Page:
This case marks one of the latest developments in what is becoming a wave of antitrust suits against global distribution system (GDS) in the airline sector. The airlines are claiming that the fees they have to pay to third-party distributors are too high. And the specter of price control makes antitrust litigation a natural field of battle.
According to the complaint, Sabre currently charges travel agents penalties for bookings made outside its network. Now, Sabre is threatening to exclude US Airways from what it offers to travel agents if the airline doesn’t book through the Sabre GDS.
US Airways claims it would not able to survive without Sabre, as the revenue it would lose without access to the GDS would be too severe. US Airways books more than 35 per cent of its revenue through Sabre and its affiliated travel agents, the airline says.
US Airways President Scott Kirby tells Reuters, ‘Sabre has had a monopoly for years and has used that monopoly as leverage over us.’ He adds that ‘the only way Sabre is going to change their behaviour is through an antitrust lawsuit.’
Meanwhile, Sabre sees the suit as an attempt to constrain competition.
Nancy St. Pierre, a Sabre spokesperson, says of the lawsuit, ‘It is yet another misguided attempt by an airline to use the courts to undermine a market-driven distribution model that has brought competition to the airline industry by providing consumers and the third parties that serve them with the ability to quickly and conveniently comparison shop for services across hundreds of airlines around the world.’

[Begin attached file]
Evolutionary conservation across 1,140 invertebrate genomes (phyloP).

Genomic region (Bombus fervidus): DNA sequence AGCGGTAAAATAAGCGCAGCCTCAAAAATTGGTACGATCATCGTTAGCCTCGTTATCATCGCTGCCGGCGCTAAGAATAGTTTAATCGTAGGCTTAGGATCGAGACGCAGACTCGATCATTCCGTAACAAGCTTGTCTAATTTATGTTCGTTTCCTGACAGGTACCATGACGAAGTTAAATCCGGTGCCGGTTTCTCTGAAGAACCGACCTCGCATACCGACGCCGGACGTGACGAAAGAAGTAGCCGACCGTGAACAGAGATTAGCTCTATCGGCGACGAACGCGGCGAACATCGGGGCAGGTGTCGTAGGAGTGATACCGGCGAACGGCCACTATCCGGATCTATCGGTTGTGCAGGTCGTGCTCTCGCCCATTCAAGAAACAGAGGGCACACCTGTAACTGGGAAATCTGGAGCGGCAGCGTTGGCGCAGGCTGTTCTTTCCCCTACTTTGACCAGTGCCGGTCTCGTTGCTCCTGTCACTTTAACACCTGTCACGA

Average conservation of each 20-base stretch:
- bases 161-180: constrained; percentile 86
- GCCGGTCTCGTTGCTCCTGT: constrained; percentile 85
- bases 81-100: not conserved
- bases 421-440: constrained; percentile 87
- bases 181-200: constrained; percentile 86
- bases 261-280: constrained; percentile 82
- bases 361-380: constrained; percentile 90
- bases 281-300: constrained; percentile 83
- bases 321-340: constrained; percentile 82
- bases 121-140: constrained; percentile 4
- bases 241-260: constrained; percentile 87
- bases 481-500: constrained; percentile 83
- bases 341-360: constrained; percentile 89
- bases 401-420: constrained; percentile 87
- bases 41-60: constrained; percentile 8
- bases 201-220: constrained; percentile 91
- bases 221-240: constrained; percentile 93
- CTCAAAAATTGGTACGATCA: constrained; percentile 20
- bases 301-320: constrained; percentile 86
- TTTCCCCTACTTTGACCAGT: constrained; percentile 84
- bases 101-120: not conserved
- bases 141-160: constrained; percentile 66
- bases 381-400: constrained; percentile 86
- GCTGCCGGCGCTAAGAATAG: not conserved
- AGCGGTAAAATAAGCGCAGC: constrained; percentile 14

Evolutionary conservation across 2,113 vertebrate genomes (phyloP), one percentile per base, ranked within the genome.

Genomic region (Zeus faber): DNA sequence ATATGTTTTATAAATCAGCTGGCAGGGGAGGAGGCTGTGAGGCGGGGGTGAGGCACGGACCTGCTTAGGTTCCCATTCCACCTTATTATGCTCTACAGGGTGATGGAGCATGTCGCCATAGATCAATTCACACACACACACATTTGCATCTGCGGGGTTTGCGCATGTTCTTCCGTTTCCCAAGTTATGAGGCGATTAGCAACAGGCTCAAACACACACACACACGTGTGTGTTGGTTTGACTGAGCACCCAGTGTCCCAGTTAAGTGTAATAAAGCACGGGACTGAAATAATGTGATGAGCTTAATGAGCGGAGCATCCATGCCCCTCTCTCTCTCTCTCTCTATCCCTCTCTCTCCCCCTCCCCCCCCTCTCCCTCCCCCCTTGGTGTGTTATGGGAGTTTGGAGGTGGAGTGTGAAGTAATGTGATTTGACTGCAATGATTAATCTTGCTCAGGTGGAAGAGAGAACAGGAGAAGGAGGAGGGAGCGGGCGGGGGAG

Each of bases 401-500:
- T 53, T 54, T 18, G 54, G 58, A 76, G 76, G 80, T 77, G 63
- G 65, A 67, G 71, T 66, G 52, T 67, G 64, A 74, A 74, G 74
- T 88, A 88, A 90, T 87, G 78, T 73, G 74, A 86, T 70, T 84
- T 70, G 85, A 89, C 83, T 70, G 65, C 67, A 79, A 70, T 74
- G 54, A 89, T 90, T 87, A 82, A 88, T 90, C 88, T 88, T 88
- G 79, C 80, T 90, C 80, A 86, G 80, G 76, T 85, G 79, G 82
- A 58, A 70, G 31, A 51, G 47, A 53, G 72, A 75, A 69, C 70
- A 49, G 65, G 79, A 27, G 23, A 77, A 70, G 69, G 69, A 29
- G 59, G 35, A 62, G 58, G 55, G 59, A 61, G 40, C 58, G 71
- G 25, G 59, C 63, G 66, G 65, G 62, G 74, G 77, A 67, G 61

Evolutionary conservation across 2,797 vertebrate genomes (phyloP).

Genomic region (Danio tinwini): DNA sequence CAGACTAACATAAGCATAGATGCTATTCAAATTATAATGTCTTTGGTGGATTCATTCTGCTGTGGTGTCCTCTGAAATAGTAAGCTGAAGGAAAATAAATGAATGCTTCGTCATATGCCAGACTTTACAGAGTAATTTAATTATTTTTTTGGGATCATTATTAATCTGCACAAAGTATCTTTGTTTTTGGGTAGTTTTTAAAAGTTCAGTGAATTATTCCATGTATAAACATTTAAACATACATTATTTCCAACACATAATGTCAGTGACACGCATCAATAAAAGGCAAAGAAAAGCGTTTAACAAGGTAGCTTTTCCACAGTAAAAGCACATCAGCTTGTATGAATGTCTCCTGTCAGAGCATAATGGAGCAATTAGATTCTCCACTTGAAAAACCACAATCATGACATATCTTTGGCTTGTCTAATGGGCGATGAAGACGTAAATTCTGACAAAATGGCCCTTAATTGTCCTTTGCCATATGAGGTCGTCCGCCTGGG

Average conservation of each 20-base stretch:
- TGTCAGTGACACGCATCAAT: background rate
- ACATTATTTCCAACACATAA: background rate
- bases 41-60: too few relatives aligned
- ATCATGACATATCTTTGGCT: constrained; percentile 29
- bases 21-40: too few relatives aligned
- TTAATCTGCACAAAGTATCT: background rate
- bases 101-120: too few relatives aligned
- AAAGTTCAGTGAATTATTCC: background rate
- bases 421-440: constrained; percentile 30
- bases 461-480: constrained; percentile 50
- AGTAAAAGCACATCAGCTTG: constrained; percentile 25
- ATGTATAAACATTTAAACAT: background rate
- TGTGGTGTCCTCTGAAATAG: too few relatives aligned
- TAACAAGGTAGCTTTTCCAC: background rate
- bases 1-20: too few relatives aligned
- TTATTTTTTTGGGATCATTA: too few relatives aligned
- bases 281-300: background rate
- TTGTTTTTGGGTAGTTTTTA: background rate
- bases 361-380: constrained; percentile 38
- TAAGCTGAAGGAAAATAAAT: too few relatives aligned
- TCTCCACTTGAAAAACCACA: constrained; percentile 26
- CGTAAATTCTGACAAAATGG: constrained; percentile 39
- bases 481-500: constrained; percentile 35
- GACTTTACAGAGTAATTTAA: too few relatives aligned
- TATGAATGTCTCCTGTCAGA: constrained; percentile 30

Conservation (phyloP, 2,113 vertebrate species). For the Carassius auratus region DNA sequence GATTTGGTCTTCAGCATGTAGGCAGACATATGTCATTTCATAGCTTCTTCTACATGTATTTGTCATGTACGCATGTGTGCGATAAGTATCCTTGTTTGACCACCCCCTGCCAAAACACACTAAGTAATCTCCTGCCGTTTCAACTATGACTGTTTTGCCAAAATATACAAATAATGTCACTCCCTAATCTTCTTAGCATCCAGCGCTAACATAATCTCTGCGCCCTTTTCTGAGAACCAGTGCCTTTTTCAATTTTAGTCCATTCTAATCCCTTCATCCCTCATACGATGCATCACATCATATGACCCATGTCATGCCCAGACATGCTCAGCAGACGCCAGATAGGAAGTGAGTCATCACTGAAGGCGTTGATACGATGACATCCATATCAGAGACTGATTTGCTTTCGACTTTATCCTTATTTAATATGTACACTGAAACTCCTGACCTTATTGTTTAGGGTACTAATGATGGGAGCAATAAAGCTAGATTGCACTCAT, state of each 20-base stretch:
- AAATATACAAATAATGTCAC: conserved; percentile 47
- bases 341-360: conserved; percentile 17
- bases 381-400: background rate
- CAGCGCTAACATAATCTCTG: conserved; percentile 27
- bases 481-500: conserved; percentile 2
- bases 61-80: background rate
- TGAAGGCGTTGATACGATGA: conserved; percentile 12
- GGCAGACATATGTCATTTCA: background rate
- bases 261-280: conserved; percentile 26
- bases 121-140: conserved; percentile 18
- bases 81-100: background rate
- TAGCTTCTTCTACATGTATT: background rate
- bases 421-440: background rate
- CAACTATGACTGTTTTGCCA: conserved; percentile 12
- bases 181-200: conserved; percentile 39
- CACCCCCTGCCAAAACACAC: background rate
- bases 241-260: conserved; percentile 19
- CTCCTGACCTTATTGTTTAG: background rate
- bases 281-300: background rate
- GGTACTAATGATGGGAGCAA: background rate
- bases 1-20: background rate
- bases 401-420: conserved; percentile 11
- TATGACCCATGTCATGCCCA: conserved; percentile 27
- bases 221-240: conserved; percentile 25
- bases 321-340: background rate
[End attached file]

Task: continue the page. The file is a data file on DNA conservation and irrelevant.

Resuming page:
In January, American Airlines sued Sabre on similar grounds, saying that it could lose ‘countless sales’ if Sabre were permitted to give preference to other airlines in flight listings. The Associated Press reports that American called Sabre’s moves anticompetitive and anticonsumer by slanting information viewed by travel agents before they book flights. Currently, the action is on hold until June 1 as they try to reach an agreement.
Last week, American sued online travel agency Orbitz Worldwide and GDS Travelport over ‘anticompetitive business practices,’ for trying to control the distribution of airline tickets. At the same time, most of American’s revenue comes from tickets sold by travel agents who obtain information from all GDS providers.
St. Pierre says that Sabre will defend its position aggressively: the GDS will ‘pursue [its] own legal rights, and take appropriate action to protect consumers’ right to a transparent marketplace.’
Douglas Quinby, senior director of research at PhoCusWright, a market research and travel industry authority, notes that Sabre continues to play an integral part in the global ticket distributino.
‘Not having the ability to distribute tickets through Sabre, which is the leading GDS in the US, would be detrimental to the airline,’ adds Quinby. ‘The GDS provide incentive payments to agencies, which increase when agreed volume targets are reached.’
And this, quite frankly, is the heart of the matter. Through this suit, the extent of Sabre’s alleged control should become evident, a situation the rest of the airline industry is likely to watch closely.
Yet, the clarity on GDS strength over price determination may not come out in the courts at all. American and Sabre withdrew their complaints earlier this year, for example.
‘Forcing a lawsuit brings a lot of dirty laundry out into the open, something neither party wants,’ says Quinby. ‘But in this case, it is still likely that this dispute will ultimately be resolved around a negotiating table.’
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